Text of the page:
Samhain’s second record, the Unholy Passion EP (1985), used the “Macabre” model to erect a morbid 17-minute portal to a sonic terrain that was never on the Misfits’ map. The record’s title cut abruptly transports listeners to a landscape where both punk and metal are shadowy signposts rather than clear landmarks. Over the song’s jagged, skittering drumbeat, punkish bass line, and crunching chord progression, Danzig adds layers of meterless, tonally uncentered guitar fills and synthesized chimes. While the song’s great vocal melody and Danzig’s commanding pipes give it plenty of momentum, the uneven layers of rhythm and ungrounded tonality create a spectral, quasi-experimental vibe.
“Moribund,” “The Hungry End,” and “I Am Misery” are all based on thundering drones that occasionally splinter into distinct sections marked by varied tempos and arrangements. And on a remake of the Misfits’ “All Hell Breaks Loose” (here titled “All Hell”), Danzig hobbles the verses with a hiccupping rhythm that sounds like it can’t quite slip into gear until–with each shouted chorus of “All hell breaks loose!”–the guitars, bass, and drums suddenly mesh into a torrent of power chords that underscore the lyrics far more potently than the four-on-the-floor grind of the Ramonesy original.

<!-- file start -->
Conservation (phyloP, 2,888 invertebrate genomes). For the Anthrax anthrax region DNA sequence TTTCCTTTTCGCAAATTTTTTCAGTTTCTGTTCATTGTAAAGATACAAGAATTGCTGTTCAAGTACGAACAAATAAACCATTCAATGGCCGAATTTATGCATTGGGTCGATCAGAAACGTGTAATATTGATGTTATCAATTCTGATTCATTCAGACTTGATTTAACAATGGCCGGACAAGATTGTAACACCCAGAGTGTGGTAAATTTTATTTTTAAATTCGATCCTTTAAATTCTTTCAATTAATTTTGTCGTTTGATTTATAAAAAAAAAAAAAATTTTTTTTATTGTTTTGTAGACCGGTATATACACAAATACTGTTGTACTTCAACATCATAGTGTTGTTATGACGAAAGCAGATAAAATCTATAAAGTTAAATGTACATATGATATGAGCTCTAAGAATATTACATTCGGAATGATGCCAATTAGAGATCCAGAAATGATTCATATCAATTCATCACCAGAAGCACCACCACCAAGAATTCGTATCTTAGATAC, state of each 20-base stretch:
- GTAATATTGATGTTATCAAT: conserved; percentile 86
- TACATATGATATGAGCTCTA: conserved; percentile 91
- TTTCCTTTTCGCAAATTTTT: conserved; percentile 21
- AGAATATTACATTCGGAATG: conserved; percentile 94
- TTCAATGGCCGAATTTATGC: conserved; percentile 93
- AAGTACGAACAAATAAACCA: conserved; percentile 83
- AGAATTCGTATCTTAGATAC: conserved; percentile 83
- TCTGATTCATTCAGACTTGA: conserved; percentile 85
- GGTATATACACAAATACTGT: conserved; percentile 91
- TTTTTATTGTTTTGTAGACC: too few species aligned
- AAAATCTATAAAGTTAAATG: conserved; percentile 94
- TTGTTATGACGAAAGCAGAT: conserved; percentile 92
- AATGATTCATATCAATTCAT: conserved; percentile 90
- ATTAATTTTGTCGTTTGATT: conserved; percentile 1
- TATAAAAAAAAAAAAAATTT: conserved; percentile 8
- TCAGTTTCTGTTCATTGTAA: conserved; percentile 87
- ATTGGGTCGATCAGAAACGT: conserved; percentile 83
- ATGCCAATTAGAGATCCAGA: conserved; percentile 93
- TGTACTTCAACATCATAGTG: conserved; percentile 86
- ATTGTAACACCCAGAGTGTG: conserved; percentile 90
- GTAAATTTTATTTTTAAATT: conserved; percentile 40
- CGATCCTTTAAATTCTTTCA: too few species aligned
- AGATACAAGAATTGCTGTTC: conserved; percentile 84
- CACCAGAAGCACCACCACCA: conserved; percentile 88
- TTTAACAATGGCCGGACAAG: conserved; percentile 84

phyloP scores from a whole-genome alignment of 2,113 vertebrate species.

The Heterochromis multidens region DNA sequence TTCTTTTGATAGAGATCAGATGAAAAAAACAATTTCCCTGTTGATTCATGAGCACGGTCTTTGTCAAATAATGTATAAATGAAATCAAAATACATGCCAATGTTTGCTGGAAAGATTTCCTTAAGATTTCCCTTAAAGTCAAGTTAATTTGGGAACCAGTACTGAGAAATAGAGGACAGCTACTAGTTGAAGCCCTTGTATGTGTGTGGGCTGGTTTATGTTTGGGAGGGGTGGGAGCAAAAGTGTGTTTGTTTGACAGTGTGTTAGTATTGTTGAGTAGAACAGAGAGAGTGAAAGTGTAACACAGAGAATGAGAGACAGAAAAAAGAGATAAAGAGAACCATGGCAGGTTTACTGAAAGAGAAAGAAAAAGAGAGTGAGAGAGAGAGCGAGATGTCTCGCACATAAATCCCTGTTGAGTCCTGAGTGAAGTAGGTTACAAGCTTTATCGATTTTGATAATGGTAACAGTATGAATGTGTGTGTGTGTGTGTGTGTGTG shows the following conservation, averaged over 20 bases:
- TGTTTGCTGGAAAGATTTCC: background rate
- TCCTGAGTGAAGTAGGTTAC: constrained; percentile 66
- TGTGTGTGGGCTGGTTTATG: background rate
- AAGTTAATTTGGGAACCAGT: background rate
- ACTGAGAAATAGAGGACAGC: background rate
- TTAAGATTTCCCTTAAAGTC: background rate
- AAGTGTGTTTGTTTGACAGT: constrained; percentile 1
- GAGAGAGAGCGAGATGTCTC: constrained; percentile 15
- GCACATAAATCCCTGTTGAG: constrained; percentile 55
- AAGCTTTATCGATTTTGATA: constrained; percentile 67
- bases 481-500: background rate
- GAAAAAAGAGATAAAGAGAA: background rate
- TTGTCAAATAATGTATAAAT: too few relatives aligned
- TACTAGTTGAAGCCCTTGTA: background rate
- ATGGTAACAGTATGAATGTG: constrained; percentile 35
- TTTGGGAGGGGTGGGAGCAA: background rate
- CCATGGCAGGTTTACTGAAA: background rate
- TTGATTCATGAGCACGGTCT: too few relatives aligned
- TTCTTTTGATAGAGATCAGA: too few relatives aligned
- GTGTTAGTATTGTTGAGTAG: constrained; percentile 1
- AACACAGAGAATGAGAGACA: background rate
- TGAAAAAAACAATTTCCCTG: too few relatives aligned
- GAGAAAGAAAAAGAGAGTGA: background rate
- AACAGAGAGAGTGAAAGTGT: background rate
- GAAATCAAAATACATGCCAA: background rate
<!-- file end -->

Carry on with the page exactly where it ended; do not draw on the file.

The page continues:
Samhain’s utterly remarkable third record, November Coming Fire, was the apex of the band’s–and arguably Danzig’s–career. Fifteen years after its release, this ferocious, cryptic LP still sounds like little else subsequently heaved up by punk, metal, or pop.